Hot flashes linked to increased risk of hip fracture

oldladycaneWomen, take note: moderate to severe hot flashes and night sweats during menopause likely means lower bone mineral density and a greater chance of hip fracture than your peers without these symptoms, according to a new study.

“Our findings suggest women who exhibit moderate or severe menopausal symptoms are more likely to have issues with bone health than their peers,” said study author Carolyn J. Crandall, MD, MS, of the David Geffen School of Medicine at the University of California, Los Angeles. “This is the first large cohort study to examine the relationship between menopausal symptoms and bone health in menopausal women.”

About 60 percent of women experience hot flashes, which can last for several years.

Postmenopausal women face a greater risk of developing osteoporosis, a condition that causes bones to weaken and break more easily than do younger adults or either gender. According to the National Osteoporosis Foundation, 80 percent of the 10 million people in the U.S. with osteoporosis are women. Menopause speeds the body’s normal process of bone loss. In postmenopausal women, the body tends to breaks down old bone tissue faster than it can be replaced.

The prospective cohort study examined data from 23,573 participants in the Women’s Health Initiative (WHI) Clinical Trial. The participants were women between the ages of 50 and 79. The study, which was conducted at 40 clinical centers across the country, tracked women’s annual visits for 8 years, on average. Participants asked about their menopausal symptoms, including hot flashes and night sweats, during the initial visit. WHI participants then were monitored for fractures during the follow-up period.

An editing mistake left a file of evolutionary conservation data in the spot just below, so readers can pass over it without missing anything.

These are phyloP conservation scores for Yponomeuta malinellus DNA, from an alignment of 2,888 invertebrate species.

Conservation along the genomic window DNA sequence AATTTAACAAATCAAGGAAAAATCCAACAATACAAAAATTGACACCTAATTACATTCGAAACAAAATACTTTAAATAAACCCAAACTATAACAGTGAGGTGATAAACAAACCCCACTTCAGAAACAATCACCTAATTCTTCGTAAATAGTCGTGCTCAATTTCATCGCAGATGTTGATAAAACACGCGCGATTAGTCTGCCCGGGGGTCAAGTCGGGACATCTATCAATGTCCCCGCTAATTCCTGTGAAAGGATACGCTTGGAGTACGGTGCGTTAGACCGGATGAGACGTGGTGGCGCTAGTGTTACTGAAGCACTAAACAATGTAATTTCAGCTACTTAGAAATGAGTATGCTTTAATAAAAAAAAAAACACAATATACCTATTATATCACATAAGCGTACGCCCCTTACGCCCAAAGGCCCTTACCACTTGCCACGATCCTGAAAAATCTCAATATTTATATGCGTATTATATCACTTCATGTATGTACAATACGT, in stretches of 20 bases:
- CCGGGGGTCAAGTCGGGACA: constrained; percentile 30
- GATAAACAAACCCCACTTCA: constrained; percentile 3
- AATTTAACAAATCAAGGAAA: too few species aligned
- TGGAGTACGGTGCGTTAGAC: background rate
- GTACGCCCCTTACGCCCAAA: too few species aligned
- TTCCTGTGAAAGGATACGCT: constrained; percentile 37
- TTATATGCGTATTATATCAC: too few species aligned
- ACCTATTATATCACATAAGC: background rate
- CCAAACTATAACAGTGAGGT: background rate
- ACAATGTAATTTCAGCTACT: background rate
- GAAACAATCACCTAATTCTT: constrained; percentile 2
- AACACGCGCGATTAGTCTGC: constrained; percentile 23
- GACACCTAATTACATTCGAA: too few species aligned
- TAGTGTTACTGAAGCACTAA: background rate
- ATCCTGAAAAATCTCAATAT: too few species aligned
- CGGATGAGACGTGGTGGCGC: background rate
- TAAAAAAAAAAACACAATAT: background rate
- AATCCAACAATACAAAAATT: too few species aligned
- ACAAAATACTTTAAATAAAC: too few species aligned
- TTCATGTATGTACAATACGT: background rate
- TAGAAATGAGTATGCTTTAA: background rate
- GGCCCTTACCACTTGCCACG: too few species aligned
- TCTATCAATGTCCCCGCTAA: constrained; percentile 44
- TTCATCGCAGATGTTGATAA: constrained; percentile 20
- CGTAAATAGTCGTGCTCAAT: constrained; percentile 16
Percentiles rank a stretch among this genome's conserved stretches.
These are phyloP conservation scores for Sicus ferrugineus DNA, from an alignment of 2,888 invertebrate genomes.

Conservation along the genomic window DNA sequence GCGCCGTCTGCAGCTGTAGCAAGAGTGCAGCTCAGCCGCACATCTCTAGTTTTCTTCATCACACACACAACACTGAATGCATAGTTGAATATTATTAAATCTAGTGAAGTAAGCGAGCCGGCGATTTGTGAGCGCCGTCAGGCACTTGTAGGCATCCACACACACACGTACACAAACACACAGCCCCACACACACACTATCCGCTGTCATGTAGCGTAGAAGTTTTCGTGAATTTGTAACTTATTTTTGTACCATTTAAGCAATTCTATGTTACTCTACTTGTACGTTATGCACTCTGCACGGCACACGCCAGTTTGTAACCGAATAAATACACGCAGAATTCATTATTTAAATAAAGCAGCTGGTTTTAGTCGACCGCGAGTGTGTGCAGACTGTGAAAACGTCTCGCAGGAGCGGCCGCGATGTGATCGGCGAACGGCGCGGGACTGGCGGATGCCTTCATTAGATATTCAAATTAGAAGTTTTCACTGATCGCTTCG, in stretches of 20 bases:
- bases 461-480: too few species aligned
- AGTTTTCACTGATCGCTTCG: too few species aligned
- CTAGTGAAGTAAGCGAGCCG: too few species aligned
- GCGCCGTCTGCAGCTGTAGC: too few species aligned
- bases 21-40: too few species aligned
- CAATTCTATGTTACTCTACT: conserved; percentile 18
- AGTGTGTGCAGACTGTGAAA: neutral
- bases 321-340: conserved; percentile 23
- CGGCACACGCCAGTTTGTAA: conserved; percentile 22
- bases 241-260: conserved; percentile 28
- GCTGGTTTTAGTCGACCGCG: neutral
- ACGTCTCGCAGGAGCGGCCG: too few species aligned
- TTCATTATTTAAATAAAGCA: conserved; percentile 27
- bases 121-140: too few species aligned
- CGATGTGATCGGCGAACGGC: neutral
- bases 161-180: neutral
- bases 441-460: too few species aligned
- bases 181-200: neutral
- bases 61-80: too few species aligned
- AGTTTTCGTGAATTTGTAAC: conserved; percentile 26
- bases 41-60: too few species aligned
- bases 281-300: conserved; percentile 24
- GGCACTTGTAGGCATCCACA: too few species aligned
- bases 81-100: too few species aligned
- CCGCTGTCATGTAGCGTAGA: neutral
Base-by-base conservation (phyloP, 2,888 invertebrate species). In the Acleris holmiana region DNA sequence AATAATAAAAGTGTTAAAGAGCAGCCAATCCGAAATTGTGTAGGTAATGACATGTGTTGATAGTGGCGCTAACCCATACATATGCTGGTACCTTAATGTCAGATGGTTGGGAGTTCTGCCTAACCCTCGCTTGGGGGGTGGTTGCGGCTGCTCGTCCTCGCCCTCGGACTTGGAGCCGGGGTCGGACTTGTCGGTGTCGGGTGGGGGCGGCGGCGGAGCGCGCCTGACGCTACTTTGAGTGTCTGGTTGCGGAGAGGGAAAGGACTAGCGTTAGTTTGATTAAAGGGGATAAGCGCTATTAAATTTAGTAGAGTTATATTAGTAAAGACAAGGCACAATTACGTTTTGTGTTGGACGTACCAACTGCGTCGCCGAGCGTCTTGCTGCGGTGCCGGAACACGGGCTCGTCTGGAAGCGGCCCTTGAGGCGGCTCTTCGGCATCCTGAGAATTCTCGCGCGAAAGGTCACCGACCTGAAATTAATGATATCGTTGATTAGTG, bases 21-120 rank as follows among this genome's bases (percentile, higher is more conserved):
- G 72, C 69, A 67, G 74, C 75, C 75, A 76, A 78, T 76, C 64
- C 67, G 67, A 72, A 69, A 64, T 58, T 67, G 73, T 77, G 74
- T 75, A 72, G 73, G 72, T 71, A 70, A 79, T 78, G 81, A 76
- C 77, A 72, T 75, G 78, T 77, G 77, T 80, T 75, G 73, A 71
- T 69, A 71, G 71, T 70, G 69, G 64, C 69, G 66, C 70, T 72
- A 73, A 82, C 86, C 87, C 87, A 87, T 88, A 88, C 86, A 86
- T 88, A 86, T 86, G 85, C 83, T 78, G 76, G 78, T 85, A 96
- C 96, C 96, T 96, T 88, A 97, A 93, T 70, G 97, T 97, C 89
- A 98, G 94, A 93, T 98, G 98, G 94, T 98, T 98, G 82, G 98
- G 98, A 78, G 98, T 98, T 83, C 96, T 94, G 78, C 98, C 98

Among the participants, 4,867 had their bone mineral density measured as part of a sub-study. The analysis found women who reported having moderate or severe hot flashes when they entered the study were more likely to fracture a hip during the follow-up period than women who had no menopausal symptoms. After researchers adjusted for age, body mass index and demographic factors, they found women who had moderate to severe menopausal symptoms had lower bone mass density at the neck and spine during the follow-up period than women with no symptoms.

“More research is needed to illuminate the connection between bone health and menopausal symptoms such as hot flashes,” said Crandall. “Improved understanding would help clinicians advise women on how to better prevent osteoporosis and other bone conditions. Women who have hot flashes and want to protect their bones may benefit from healthy lifestyle habits such as avoiding smoking and excessive alcohol consumption, exercising and getting sufficient calcium and vitamin D.”

The findings appear in the current issue of the Journal of Clinical Endocrinology & Metabolism.

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